UNITED NATIONS, Nov. 15 (UPI) -- A U.N. employee who had been fired after being linked to the Iraq oil-for-food scandal has been rehired and given two years salary for the embarrassment.
Joseph Stephanides, former director of the U.N. Security Council Affairs Division, was accused in February of releasing information related to oil-for-food bidding. The U.N. oil-for-food program allowed Iraq to sell petroleum for items needed by its populace, but the $64 billion program was found to be rife with kickbacks.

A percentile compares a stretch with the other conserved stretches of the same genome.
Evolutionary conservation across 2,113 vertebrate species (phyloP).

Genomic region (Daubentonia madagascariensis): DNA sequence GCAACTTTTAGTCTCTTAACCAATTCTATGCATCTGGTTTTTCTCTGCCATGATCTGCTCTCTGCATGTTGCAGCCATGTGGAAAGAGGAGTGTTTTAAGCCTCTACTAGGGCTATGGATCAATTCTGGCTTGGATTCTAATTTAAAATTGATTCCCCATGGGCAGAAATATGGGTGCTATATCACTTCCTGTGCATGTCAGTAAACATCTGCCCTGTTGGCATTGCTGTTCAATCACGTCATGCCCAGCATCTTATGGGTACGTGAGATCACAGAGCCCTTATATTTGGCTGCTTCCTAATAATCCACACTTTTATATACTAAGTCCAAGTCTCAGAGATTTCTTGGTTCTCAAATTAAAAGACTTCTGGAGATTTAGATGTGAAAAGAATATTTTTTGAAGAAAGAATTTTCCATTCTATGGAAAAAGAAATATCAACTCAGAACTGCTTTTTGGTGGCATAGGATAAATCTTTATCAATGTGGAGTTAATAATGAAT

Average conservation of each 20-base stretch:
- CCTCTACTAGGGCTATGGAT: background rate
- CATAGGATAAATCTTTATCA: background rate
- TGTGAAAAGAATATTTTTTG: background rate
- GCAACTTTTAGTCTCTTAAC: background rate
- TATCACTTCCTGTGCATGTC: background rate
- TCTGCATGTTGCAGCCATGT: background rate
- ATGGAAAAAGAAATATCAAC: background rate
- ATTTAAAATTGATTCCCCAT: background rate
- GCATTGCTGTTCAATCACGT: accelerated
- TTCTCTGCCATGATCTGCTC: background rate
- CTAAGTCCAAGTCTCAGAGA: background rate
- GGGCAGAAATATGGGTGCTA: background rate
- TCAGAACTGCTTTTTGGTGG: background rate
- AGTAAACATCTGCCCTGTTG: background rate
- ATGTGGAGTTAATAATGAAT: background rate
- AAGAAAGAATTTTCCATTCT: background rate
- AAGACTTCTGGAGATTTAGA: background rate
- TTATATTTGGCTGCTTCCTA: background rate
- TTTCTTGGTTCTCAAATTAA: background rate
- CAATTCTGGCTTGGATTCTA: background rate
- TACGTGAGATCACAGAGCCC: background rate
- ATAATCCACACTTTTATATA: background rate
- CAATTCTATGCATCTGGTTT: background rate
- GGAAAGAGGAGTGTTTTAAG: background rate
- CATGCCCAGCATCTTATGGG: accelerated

Stephanides, the only U.N. employee dismissed in the investigation, said he was acting under instructions from a Security Council committee. He was never alleged to have been trying to get money for himself.
On Tuesday, U.N. deputy spokeswoman Marie Okabe said Stephanides had been sent a letter stating his dismissal had been rescinded. Information leaked to the media said the U.N. disciplinary committee said Stephanides should be given a letter of apology from U.N. Secretary-General Kofi Annan and two years salary -- about $196,000 -- for the embarrassment.
Okabe Tuesday did not mention the apology but officials said that Stephanides was no longer fired but he received a letter of censure and granted four months' back pay. Stephanides's attorney said he would appeal "until he is fully exonerated."